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  • Writer's pictureTracey Parriman

Is it Time to Repot Your Houseplant?

Bringing home a new plant often begs the question - should I repot my plant?

All plants eventually need a fresh repotting to provide more space for roots and replenish nutrients within the soil. Here are some tips on knowing when and how to repot your plant to keep it happy and thriving!

Knowing when to repot -

  • Signs of rootbound roots - If you notice roots coiling around the pot, growing above the soil medium, or escaping out of the drainage holes, it's time to bump up the size of the pot.

  • Soil is crusty and hard - Over time, the soil medium loses nutrients and becomes less absorbent. If it's been a year since the plant has had some fresh soil and you notice it still seems dry after watering, try repotting your plant with some fresh medium. You could also try topdressing, by removing the first few inches of soil on top and replacing it with fresh medium. As you water, nutrients will filter down through the pot.

Tips for repotting -

  • Choose a container with drainage holes - this is vital for preventing excess water from keeping the soil too soggy!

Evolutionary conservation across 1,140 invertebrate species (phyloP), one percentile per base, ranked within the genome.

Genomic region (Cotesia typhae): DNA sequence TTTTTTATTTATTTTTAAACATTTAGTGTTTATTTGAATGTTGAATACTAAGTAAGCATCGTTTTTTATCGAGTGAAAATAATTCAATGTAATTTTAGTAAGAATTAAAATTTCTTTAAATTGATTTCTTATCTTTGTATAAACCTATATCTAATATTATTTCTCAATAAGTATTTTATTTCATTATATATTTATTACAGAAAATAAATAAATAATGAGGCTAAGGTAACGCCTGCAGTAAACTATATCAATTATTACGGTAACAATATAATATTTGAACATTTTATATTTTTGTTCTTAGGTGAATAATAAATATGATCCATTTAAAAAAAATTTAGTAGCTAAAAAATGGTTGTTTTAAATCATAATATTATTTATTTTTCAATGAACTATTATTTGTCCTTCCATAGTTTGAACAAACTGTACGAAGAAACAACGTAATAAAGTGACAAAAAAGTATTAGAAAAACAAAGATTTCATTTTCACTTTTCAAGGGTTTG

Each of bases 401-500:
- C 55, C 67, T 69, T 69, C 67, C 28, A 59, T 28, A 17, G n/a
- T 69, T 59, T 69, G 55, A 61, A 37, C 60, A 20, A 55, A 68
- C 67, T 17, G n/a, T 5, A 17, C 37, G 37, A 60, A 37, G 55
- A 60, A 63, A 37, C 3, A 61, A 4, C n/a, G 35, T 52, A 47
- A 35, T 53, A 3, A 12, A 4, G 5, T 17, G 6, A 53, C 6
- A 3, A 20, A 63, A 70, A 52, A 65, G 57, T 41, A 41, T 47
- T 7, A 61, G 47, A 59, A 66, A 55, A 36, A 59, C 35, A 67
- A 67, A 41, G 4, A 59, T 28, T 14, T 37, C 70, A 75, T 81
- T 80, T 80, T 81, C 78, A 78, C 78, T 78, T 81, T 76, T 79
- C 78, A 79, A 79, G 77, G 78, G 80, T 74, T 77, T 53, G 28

• Know what type of soil your plant needs - some plants need coarse, quick draining medium while others need a fluffier, water absorbent soil.

  • Repot on a day you plant to water - fresh watering will help roots become established in the new soil.

  • Loosen roots and soil - After pulling a plant from its old home, gently pull the roots apart and remove some of the old soil from around them. You can remove any dead roots, but avoid breaking healthy ones if you can.

  • Bump pot sizes gradually - It can be tempting to place a little plant in a huge pot, but this can cause more harm than good. Without enough roots to absorb moisture, the soil can stay too wet. When up-potting your plant, choose a pot 2-3 inches larger than its current home.

  • Do not leave air pockets - it is important to make sure the roots are sufficiently surrounded by soil. Too much air space interferes with root growth.

  • Leave room for watering - repotting a plant too high in the pot can make watering difficult and messy. The soil line should lay about a half inch below the rim of the pot.

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